Article

Medicine in Western Europe

Harold J. Cook

in The Oxford Handbook of the History of Medicine

Published in print August 2011 | ISBN: 9780199546497
Published online September 2012 | | DOI: http://dx.doi.org/10.1093/oxfordhb/9780199546497.013.0011

Series: Oxford Handbooks in History

 Medicine in Western Europe

Show Summary Details

Preview

This article encourages discussion of the multiplicity of sometimes rapidly changing practices that have always surrounded the maintenance of health and the treatment of illness. It points to one of the ways in which some medical activities in Western Europe were channelled in ways unlike most other regions of the world: the legal form of a ‘corporation’ has grown rapidly in the past millennium, making many informal social institutions into self-conscious and stable bodies. This article shows the ‘medicalization’ of life as an indication of the power of collective expertise in the service of the state. Medicalization was possible due to the expansion and proliferation of corporate bodies and professional organizations, which continued to protect the interests of their members. Medical activities organized around corporate bodies have shaped the recruitment and expenditure of effort and resources so as give rise to a kind of official medicine that has furthered the development of political economies and populations.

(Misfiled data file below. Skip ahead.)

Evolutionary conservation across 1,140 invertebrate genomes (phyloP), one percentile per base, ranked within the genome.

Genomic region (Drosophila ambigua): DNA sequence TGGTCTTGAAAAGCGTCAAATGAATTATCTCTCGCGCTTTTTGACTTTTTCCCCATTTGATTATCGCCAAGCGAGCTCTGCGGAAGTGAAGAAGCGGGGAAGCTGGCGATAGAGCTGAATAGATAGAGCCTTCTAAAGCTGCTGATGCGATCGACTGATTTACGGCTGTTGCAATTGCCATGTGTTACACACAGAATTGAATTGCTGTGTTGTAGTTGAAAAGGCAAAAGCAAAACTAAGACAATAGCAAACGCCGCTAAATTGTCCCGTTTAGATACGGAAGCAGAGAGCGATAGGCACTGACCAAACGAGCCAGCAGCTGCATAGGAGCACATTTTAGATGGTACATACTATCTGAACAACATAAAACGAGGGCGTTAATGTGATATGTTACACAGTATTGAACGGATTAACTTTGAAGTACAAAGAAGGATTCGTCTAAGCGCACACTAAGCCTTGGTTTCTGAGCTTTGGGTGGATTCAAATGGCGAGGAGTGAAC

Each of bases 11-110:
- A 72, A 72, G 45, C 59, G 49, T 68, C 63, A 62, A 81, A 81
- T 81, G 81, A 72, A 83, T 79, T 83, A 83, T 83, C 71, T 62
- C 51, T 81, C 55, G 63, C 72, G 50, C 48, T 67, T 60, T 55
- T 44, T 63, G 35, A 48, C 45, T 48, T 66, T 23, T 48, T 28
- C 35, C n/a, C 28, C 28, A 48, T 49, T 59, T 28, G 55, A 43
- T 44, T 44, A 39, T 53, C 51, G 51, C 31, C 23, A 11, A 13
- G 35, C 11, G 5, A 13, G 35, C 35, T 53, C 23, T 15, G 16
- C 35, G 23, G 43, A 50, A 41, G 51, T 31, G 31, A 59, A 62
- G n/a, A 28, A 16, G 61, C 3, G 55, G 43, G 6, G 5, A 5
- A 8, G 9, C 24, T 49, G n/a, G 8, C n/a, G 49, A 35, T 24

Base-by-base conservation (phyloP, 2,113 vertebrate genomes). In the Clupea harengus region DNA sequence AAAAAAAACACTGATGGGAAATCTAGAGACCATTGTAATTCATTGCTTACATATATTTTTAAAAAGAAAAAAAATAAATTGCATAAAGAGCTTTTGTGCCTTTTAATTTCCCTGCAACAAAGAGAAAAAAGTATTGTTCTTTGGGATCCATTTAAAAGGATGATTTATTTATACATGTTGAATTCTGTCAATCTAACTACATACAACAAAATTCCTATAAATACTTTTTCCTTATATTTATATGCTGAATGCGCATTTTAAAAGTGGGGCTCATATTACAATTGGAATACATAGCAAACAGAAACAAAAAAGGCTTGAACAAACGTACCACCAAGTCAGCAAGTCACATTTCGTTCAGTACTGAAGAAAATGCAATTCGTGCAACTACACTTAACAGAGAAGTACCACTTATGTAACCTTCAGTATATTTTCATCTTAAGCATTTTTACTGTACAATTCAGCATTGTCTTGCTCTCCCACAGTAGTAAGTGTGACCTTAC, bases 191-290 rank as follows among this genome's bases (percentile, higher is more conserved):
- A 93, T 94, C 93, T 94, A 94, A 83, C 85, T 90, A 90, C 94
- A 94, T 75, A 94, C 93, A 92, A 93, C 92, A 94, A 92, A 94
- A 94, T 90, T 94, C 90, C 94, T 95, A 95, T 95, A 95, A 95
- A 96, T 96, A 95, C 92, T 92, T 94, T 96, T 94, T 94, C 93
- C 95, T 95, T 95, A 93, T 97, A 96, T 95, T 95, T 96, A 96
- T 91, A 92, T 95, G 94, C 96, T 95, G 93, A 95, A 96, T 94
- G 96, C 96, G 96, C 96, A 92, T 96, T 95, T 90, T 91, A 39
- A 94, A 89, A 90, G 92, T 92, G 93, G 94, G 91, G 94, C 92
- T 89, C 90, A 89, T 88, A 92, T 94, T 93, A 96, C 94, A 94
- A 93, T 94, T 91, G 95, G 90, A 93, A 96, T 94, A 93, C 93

Keywords: health; treatment; medicalization; corporate bodies; medicine; Western Europe

Article.  9314 words. 

Subjects: History ; European History

Full text: subscription required

How to subscribe Recommend to my Librarian

Buy this work at Oxford University Press »

Users without a subscription are not able to see the full content. Please, subscribe or login to access all content.